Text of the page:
School’s Back! 5 Essentials for the First Week
1. Write a brief introduction for your child and their IEP
Dr. Pelangka recommends writing a “brief, concise, to the point” letter to introduce your child and provide essential information about them without overwhelming their new teacher(s) and providers.
Introducing your child by showcasing their whole selves — strengths first! — will help teachers prepare by getting to know your child, what works, and what doesn’t work. This allows teachers and providers to meet them where they are, which makes the work more effective (and hopefully more fun). Dr. Pelangka says it's great to start the year by “showing you really care, you're going to be on top of it, and these are the priorities for your child for the year.”
She also recommends summarizing your child's IEP for teachers who likely haven't read the full document by the start of the school year.
Undivided Navigators can prepare an IEP at a glance for parents using child’s IEP. If you’re writing it yourself, check out our “All About Me” template for creating an introductory letter and IEP at a glance in just two pages:
In addition to giving copies to new teachers and providers, you can place this document in your child’s IEP binder for easy access during future meetings.
2. Be aware of staff shortages
As many of us know, there are staff shortages across many industries these days, and unfortunately one of those is in school districts.
Dr. Pelangka explains that school staff shortages may mean a shift in the way that special education classes and related services will be offered. This could include everything from co-taught classes to virtual related services (such as speech therapy). It’s important to remember that while we all need to work together to do what’s best for our kids, parents do not have to agree to classroom placements or service delivery models that don’t work for our kids. Here’s how to push back:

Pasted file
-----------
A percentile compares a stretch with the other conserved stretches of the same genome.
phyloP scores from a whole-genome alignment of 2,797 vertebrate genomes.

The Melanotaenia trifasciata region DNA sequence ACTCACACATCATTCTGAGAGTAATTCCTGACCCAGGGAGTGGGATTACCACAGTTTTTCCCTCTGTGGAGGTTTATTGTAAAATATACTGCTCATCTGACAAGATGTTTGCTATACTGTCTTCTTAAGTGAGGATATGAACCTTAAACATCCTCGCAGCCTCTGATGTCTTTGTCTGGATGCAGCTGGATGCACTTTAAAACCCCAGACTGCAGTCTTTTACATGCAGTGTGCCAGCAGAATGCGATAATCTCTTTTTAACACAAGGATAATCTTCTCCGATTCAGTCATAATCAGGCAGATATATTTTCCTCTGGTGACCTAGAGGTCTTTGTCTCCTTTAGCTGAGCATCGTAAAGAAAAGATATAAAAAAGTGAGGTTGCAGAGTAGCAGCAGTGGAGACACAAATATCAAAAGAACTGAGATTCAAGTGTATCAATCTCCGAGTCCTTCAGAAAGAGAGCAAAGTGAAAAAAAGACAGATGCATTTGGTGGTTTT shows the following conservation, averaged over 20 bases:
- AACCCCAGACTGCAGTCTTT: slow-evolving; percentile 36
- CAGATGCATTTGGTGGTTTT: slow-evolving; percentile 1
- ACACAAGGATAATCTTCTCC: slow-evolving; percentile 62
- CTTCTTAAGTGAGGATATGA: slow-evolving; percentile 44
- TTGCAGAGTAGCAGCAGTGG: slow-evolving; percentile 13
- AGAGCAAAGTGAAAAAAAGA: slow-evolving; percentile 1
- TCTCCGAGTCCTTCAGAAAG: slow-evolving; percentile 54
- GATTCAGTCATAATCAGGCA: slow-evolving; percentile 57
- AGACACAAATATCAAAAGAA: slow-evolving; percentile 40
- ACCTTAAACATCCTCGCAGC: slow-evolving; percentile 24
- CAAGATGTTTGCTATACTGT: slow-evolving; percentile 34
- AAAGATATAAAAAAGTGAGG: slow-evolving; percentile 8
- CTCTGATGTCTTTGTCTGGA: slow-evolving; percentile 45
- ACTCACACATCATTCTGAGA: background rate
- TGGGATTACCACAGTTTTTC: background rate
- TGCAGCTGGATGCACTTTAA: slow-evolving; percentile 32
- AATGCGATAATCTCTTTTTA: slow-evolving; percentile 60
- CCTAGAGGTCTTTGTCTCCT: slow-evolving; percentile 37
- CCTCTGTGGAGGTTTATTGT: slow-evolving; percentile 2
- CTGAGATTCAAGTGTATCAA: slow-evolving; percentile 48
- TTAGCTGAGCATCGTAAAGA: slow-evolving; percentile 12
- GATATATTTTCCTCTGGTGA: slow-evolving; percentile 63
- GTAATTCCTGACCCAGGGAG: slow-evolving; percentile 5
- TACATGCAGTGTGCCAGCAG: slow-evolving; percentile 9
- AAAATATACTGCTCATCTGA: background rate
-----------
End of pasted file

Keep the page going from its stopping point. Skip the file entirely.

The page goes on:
3. Advocate for inclusion
4. Prepare for assessment plans
Dr. Pelangka recommends asking your district to wait about thirty days into the new school year, depending on how quickly your child is able to adapt, before offering an assessment plan. Many students struggle with changes in routine, and your child may need time to acclimate to their new classroom, services, and school environment. A thorough assessment is the first step to creating an IEP that accurately reflects your child's goals, strengths, and areas of need, so waiting until students are comfortable can go a long way toward making that happen.
“Give them some time to acclimate,” Dr. Pelangka says, especially if the school is considering a change in placement. She advises parents to ask the district about all other options for changing placement: “Have we considered a one-to-one aide or a classroom aide or an extra parent in the room? Have we looked at if there's behavioral needs, like introducing a behavior plan? Have we looked at accommodations?”
5. Reach out to your IEP team to request a one-month check-in
When your child is starting out the school year, whether it’s at a new school or with a new teacher, it’s a good idea to set a check-in meeting four to six weeks after school begins. Here’s a refresher on how to request an IEP meeting.
While you may have specific things in their IEP to discuss, the main reason it’s important to hold this meeting is to start building trust and relationships with a new IEP team. Dr. Pelangka explains why in this clip: